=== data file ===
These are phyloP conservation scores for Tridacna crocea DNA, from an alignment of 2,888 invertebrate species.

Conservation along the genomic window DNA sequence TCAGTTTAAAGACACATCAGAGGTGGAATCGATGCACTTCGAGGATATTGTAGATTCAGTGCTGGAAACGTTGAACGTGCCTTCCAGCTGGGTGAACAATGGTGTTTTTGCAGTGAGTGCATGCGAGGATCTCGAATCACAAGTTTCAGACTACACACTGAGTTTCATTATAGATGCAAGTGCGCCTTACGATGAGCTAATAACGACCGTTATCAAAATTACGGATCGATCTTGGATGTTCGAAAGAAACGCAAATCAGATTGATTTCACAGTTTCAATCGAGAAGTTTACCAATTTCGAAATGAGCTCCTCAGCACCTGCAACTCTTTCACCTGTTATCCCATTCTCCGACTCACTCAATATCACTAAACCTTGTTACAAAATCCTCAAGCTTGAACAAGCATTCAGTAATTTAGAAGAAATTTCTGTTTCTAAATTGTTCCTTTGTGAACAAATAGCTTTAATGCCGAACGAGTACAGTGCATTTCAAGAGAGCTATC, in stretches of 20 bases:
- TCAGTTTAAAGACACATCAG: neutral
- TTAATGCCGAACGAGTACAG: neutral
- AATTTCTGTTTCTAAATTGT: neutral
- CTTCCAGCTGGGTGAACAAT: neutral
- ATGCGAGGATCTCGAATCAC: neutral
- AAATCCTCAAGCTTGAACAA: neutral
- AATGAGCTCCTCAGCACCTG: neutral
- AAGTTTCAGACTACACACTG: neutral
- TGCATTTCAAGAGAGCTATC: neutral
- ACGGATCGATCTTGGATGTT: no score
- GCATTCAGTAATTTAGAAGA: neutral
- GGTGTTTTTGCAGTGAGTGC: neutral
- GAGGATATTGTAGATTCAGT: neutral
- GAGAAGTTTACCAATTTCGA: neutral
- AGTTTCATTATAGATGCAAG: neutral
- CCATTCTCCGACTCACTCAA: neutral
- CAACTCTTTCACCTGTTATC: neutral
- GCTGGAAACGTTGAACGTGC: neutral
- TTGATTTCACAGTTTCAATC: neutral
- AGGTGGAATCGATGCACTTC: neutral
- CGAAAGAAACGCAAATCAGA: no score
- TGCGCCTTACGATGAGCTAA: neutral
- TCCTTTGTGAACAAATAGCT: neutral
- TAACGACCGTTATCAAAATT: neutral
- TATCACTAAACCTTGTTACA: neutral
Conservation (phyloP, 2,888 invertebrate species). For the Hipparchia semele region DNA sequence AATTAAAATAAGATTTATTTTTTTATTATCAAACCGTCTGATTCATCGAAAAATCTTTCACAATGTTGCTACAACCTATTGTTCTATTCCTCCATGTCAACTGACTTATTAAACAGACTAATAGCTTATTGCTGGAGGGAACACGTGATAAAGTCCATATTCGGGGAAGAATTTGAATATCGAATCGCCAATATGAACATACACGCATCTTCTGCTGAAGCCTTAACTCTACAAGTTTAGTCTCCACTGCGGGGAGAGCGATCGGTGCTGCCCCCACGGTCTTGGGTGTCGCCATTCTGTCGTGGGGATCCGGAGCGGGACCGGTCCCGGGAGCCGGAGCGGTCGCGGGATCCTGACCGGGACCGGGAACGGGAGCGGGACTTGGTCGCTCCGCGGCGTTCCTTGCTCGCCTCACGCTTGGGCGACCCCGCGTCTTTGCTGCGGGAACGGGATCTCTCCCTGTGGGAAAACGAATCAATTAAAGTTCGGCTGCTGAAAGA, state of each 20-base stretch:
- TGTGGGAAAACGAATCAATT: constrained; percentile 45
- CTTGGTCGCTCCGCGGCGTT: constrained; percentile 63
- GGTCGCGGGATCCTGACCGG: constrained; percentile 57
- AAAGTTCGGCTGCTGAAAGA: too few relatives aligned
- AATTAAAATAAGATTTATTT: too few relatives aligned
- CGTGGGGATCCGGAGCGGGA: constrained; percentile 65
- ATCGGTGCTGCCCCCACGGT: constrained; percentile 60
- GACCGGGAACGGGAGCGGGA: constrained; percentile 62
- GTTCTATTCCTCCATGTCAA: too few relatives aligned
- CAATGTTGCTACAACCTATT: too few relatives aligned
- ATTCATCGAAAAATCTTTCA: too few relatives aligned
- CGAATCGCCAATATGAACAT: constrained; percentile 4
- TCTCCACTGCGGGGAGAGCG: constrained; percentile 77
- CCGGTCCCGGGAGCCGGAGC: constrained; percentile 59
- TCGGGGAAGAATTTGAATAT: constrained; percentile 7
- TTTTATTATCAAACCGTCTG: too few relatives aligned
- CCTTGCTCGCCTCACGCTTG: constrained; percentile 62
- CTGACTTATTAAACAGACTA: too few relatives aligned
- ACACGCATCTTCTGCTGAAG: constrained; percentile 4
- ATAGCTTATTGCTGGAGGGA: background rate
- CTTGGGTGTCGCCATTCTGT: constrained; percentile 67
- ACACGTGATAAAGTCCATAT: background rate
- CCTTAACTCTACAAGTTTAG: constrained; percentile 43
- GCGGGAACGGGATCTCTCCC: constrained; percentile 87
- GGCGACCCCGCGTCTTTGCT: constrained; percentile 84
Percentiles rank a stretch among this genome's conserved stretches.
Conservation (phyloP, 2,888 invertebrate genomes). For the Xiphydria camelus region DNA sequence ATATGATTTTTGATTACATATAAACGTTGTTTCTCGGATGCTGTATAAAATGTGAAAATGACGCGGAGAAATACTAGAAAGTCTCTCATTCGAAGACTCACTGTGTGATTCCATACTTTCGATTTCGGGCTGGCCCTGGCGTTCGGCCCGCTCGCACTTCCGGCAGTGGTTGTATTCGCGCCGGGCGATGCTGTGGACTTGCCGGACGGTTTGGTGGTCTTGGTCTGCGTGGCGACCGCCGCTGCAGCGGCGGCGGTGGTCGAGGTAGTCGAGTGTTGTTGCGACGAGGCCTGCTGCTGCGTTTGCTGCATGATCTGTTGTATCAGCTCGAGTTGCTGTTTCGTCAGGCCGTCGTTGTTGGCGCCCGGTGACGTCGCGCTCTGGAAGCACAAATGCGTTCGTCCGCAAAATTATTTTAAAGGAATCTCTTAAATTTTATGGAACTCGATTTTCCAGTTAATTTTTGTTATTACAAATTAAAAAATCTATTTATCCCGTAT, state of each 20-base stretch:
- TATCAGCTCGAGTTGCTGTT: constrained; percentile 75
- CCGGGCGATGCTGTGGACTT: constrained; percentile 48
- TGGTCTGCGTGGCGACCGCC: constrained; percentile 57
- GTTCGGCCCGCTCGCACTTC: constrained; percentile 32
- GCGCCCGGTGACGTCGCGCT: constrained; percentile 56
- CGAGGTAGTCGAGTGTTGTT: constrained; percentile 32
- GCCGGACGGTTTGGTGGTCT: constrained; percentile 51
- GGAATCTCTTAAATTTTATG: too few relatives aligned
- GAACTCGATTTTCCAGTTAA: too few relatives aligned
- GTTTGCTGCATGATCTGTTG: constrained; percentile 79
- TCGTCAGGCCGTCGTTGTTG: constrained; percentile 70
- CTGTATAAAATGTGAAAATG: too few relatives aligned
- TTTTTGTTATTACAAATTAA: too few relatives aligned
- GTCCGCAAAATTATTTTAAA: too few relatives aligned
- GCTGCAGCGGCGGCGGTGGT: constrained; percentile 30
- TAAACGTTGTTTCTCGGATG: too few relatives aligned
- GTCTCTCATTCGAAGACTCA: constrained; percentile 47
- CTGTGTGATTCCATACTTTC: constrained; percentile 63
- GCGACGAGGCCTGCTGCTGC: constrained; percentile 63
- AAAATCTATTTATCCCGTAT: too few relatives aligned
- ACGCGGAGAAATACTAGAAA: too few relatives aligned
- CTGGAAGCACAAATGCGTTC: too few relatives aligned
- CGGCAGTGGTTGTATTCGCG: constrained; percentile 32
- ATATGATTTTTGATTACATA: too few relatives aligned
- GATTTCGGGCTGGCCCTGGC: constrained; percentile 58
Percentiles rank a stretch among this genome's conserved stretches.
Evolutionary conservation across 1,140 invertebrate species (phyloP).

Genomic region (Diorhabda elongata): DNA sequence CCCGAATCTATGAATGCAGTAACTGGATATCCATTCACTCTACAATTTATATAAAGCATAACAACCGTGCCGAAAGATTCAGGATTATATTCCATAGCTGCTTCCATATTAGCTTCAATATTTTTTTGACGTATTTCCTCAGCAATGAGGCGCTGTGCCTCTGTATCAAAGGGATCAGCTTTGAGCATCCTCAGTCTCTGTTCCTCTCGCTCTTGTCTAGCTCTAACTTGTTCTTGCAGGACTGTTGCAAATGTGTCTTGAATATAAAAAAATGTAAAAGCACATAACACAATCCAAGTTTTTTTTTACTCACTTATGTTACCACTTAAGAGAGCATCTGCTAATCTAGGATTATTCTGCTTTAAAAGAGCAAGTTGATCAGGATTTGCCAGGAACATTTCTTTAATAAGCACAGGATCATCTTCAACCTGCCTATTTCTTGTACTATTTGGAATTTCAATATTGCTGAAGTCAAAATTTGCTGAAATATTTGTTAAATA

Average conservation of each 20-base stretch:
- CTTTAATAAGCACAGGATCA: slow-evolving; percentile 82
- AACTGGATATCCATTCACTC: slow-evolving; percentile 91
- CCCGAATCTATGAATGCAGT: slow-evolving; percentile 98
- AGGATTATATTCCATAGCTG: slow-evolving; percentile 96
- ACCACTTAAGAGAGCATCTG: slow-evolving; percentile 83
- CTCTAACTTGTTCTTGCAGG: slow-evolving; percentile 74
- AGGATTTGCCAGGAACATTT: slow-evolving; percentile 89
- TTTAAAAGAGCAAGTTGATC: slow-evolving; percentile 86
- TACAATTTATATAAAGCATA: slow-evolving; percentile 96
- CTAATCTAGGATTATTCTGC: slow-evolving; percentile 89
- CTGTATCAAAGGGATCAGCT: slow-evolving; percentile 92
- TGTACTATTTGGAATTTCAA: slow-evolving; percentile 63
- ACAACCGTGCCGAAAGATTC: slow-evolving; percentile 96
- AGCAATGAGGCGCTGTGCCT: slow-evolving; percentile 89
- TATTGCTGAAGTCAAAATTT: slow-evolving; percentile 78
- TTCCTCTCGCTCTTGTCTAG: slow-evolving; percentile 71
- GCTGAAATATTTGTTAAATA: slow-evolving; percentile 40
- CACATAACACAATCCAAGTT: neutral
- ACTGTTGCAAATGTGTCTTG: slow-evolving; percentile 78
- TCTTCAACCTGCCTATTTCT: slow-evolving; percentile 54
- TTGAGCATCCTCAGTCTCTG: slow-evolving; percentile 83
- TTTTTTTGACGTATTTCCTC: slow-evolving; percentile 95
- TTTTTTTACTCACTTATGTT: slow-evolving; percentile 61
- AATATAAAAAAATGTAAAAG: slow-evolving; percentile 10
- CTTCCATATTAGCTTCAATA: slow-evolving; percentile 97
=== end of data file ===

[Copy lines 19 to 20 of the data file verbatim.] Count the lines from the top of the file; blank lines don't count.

- CAACTCTTTCACCTGTTATC: neutral
- GCTGGAAACGTTGAACGTGC: neutral